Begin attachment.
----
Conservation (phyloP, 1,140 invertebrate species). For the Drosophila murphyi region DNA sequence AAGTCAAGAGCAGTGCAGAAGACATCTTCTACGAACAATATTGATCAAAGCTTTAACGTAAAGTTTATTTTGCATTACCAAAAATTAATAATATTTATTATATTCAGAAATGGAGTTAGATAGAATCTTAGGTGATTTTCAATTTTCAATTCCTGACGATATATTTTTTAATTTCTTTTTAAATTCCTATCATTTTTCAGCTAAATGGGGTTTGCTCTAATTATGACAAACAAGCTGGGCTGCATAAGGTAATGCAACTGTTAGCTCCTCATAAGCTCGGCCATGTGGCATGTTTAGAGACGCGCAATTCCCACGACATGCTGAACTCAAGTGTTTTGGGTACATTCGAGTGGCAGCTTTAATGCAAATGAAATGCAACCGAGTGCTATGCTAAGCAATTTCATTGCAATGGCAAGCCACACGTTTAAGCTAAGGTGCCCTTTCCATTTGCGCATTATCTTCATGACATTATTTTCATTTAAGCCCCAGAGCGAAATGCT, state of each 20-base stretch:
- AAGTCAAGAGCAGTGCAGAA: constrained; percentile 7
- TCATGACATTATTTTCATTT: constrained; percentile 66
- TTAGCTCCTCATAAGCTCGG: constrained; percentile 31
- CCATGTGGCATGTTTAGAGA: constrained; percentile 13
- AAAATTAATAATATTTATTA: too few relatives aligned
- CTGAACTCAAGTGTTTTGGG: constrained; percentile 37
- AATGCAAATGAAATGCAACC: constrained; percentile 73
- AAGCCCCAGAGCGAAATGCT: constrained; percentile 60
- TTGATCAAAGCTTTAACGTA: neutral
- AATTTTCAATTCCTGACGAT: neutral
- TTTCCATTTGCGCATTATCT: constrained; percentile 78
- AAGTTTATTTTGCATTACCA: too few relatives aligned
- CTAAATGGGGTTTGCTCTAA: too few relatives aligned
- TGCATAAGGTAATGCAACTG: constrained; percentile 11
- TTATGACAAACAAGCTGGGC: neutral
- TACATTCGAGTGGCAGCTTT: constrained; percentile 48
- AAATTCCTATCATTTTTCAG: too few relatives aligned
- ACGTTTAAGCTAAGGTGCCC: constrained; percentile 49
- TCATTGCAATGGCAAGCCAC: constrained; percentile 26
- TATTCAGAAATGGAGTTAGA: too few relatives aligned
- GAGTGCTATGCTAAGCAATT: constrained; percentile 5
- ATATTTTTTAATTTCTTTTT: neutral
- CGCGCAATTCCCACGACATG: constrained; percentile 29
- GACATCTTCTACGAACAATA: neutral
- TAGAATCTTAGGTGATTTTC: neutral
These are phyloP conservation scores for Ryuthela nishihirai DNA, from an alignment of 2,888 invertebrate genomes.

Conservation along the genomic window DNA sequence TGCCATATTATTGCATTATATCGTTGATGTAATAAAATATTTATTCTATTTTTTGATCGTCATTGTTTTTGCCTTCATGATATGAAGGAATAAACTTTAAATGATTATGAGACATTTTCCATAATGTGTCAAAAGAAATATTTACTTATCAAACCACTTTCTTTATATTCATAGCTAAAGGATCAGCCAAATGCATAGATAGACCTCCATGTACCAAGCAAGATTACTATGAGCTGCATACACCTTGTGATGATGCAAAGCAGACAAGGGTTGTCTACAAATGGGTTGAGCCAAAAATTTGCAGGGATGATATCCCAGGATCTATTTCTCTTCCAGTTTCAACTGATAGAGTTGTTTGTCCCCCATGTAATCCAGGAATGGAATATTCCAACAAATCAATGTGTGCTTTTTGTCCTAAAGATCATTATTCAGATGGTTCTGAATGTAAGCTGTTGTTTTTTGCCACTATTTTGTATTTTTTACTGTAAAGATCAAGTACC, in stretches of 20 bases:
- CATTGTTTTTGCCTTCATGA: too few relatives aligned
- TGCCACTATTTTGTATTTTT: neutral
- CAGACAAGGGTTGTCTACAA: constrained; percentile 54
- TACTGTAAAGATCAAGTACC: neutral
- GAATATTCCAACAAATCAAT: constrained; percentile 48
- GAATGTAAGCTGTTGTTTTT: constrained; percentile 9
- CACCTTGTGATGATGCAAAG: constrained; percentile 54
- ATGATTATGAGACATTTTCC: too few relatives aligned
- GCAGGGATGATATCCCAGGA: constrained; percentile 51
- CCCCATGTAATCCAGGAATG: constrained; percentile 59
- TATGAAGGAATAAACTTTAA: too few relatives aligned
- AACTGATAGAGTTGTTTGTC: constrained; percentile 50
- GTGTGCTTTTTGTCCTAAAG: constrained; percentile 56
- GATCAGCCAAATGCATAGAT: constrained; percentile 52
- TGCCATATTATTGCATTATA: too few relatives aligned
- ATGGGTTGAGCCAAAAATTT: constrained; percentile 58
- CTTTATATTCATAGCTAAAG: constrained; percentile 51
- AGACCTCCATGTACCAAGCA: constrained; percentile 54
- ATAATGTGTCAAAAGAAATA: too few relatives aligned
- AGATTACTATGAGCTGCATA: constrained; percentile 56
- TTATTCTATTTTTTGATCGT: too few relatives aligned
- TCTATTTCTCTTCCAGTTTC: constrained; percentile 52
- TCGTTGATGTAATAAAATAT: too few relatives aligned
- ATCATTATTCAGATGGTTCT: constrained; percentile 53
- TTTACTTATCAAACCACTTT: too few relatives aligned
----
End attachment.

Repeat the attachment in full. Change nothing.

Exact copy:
Conservation (phyloP, 1,140 invertebrate species). For the Drosophila murphyi region DNA sequence AAGTCAAGAGCAGTGCAGAAGACATCTTCTACGAACAATATTGATCAAAGCTTTAACGTAAAGTTTATTTTGCATTACCAAAAATTAATAATATTTATTATATTCAGAAATGGAGTTAGATAGAATCTTAGGTGATTTTCAATTTTCAATTCCTGACGATATATTTTTTAATTTCTTTTTAAATTCCTATCATTTTTCAGCTAAATGGGGTTTGCTCTAATTATGACAAACAAGCTGGGCTGCATAAGGTAATGCAACTGTTAGCTCCTCATAAGCTCGGCCATGTGGCATGTTTAGAGACGCGCAATTCCCACGACATGCTGAACTCAAGTGTTTTGGGTACATTCGAGTGGCAGCTTTAATGCAAATGAAATGCAACCGAGTGCTATGCTAAGCAATTTCATTGCAATGGCAAGCCACACGTTTAAGCTAAGGTGCCCTTTCCATTTGCGCATTATCTTCATGACATTATTTTCATTTAAGCCCCAGAGCGAAATGCT, state of each 20-base stretch:
- AAGTCAAGAGCAGTGCAGAA: constrained; percentile 7
- TCATGACATTATTTTCATTT: constrained; percentile 66
- TTAGCTCCTCATAAGCTCGG: constrained; percentile 31
- CCATGTGGCATGTTTAGAGA: constrained; percentile 13
- AAAATTAATAATATTTATTA: too few relatives aligned
- CTGAACTCAAGTGTTTTGGG: constrained; percentile 37
- AATGCAAATGAAATGCAACC: constrained; percentile 73
- AAGCCCCAGAGCGAAATGCT: constrained; percentile 60
- TTGATCAAAGCTTTAACGTA: neutral
- AATTTTCAATTCCTGACGAT: neutral
- TTTCCATTTGCGCATTATCT: constrained; percentile 78
- AAGTTTATTTTGCATTACCA: too few relatives aligned
- CTAAATGGGGTTTGCTCTAA: too few relatives aligned
- TGCATAAGGTAATGCAACTG: constrained; percentile 11
- TTATGACAAACAAGCTGGGC: neutral
- TACATTCGAGTGGCAGCTTT: constrained; percentile 48
- AAATTCCTATCATTTTTCAG: too few relatives aligned
- ACGTTTAAGCTAAGGTGCCC: constrained; percentile 49
- TCATTGCAATGGCAAGCCAC: constrained; percentile 26
- TATTCAGAAATGGAGTTAGA: too few relatives aligned
- GAGTGCTATGCTAAGCAATT: constrained; percentile 5
- ATATTTTTTAATTTCTTTTT: neutral
- CGCGCAATTCCCACGACATG: constrained; percentile 29
- GACATCTTCTACGAACAATA: neutral
- TAGAATCTTAGGTGATTTTC: neutral
These are phyloP conservation scores for Ryuthela nishihirai DNA, from an alignment of 2,888 invertebrate genomes.

Conservation along the genomic window DNA sequence TGCCATATTATTGCATTATATCGTTGATGTAATAAAATATTTATTCTATTTTTTGATCGTCATTGTTTTTGCCTTCATGATATGAAGGAATAAACTTTAAATGATTATGAGACATTTTCCATAATGTGTCAAAAGAAATATTTACTTATCAAACCACTTTCTTTATATTCATAGCTAAAGGATCAGCCAAATGCATAGATAGACCTCCATGTACCAAGCAAGATTACTATGAGCTGCATACACCTTGTGATGATGCAAAGCAGACAAGGGTTGTCTACAAATGGGTTGAGCCAAAAATTTGCAGGGATGATATCCCAGGATCTATTTCTCTTCCAGTTTCAACTGATAGAGTTGTTTGTCCCCCATGTAATCCAGGAATGGAATATTCCAACAAATCAATGTGTGCTTTTTGTCCTAAAGATCATTATTCAGATGGTTCTGAATGTAAGCTGTTGTTTTTTGCCACTATTTTGTATTTTTTACTGTAAAGATCAAGTACC, in stretches of 20 bases:
- CATTGTTTTTGCCTTCATGA: too few relatives aligned
- TGCCACTATTTTGTATTTTT: neutral
- CAGACAAGGGTTGTCTACAA: constrained; percentile 54
- TACTGTAAAGATCAAGTACC: neutral
- GAATATTCCAACAAATCAAT: constrained; percentile 48
- GAATGTAAGCTGTTGTTTTT: constrained; percentile 9
- CACCTTGTGATGATGCAAAG: constrained; percentile 54
- ATGATTATGAGACATTTTCC: too few relatives aligned
- GCAGGGATGATATCCCAGGA: constrained; percentile 51
- CCCCATGTAATCCAGGAATG: constrained; percentile 59
- TATGAAGGAATAAACTTTAA: too few relatives aligned
- AACTGATAGAGTTGTTTGTC: constrained; percentile 50
- GTGTGCTTTTTGTCCTAAAG: constrained; percentile 56
- GATCAGCCAAATGCATAGAT: constrained; percentile 52
- TGCCATATTATTGCATTATA: too few relatives aligned
- ATGGGTTGAGCCAAAAATTT: constrained; percentile 58
- CTTTATATTCATAGCTAAAG: constrained; percentile 51
- AGACCTCCATGTACCAAGCA: constrained; percentile 54
- ATAATGTGTCAAAAGAAATA: too few relatives aligned
- AGATTACTATGAGCTGCATA: constrained; percentile 56
- TTATTCTATTTTTTGATCGT: too few relatives aligned
- TCTATTTCTCTTCCAGTTTC: constrained; percentile 52
- TCGTTGATGTAATAAAATAT: too few relatives aligned
- ATCATTATTCAGATGGTTCT: constrained; percentile 53
- TTTACTTATCAAACCACTTT: too few relatives aligned